8-17-11: Baltimore Elections 2011 — The Place Where You Live
On Wednesdays and Fridays here on Maryland Morning we’re examining an issue relevant to the Baltimore city elections. This morning, we’re looking at residency requirements and incentives for city workers.
Chicago, Boston, and Milwaukee are among the cities that require municipal employees to live in the cities they work for. Detroit takes a different approach — offering reduced-price housing to some city workers as incentives to move there.
We asked each of the eight candidates running for mayor, including the incumbent, this question: do you think Baltimore city employees should be required–or receive an incentive– to live within city limits?
Jody Landers wrote to us:
As Mayor, I will require all cabinet level officials and other high level employees serving by appointment of the Mayor to be City residents as a condition of employment. However, I think it is a mistake to mandate that all City employees meet a residency requirement. I believe that people ought to be free to live where they choose to live. I do not favor having employers dictate where employees have to live. I am very much in favor of employers, including the City, providing incentives to attract employees to live in the City.
The challenge for the City is to create an environment whereby employees and potential residents choose to live and remain in the City. Creating this environment, will require that we reduce crime, improve schools, reduce the property tax rate and keep neighborhoods clean and safe. The City’s goal should be to hire the most capable, qualified and dedicated employees.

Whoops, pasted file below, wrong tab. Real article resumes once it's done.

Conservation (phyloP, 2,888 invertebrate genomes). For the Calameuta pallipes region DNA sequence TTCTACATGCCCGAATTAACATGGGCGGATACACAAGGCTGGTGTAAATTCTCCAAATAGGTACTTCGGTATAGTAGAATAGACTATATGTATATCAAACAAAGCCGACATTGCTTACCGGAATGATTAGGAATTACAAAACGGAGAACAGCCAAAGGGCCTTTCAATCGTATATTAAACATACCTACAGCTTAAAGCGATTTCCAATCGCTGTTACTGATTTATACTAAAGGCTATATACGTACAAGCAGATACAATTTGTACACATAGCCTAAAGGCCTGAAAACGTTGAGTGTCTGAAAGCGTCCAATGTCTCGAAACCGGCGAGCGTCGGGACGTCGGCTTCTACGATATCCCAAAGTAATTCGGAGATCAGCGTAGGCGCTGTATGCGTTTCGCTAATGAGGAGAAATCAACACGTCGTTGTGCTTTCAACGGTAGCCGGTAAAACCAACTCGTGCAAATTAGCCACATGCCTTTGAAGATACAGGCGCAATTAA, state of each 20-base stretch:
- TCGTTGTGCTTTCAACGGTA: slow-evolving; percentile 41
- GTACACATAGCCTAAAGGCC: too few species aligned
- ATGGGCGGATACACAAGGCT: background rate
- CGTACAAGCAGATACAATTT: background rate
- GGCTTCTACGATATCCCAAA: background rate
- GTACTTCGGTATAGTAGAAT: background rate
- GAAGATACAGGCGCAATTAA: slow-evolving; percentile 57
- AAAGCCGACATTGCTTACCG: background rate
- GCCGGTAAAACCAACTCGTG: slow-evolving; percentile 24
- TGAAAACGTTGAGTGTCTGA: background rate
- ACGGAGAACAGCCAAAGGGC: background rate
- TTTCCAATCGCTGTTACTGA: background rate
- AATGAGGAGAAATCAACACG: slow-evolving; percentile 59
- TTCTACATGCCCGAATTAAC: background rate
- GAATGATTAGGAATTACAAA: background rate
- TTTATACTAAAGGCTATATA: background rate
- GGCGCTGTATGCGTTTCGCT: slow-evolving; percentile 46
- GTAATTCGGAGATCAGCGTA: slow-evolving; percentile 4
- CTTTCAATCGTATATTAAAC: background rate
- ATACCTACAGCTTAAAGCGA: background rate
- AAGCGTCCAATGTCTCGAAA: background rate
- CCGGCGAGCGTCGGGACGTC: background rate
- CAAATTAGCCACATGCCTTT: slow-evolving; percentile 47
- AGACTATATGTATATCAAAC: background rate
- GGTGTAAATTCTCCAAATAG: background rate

I am a past-president, board member and long-time supporter of the Live Baltimore Home Center, which is focused on marketing the City and providing incentives to attract homebuyers to the City. I would work with Live Baltimore and all of the major employers in the City to expand and promote effective incentive programs to convert existing renters to homebuyers and to attract new residents to the City. The City has a lot of great neighborhoods, very affordable housing and world class cultural and entertainment attractions. As Mayor, I will take a lead role in promoting the City and selling these amenities to prospective residents and businesses. In my judgement residency mandates send the wrong message, and I am concerned that it could lead surrounding subdivisions to adopt similar restrictions, which would work against City residents in getting jobs.
We didn’t receive a response from the current mayor, Stephanie Rawlings-Blake, but we know that in June, she issued an executive order intended to encourage companies that contract with the city to hire locally. She also is offering city workers money to put towards a down payment for a vacant home in Baltimore.
Otis Rolley’s campaign wrote to us:
Otis believes that it is critical that the people who serve our citizens should live among them — which is why, when he is Mayor, all new employees, and promoted employees will have to be City residents. Not only does it make for stronger neighborhoods, it will improve the level and quality of services delivered to everyone who lives, works or visits Baltimore.
Before Rolley – or any mayor–could do that, they’d have to get a state law repealed. In 1995, the General Assembly banned local governments from creating a residency requirement for any city employees–except department heads. We asked the Rolley campaign how they’d handle that, and they responded: “We would seek to change the law.”
Sheilah discusses the issue with Bob Burchell, a Professor at the Center for Urban Policy Research at Rutgers University, and with Mel Freeman, Executive Director of the Baltimore-based Citizens Planning and Housing Association.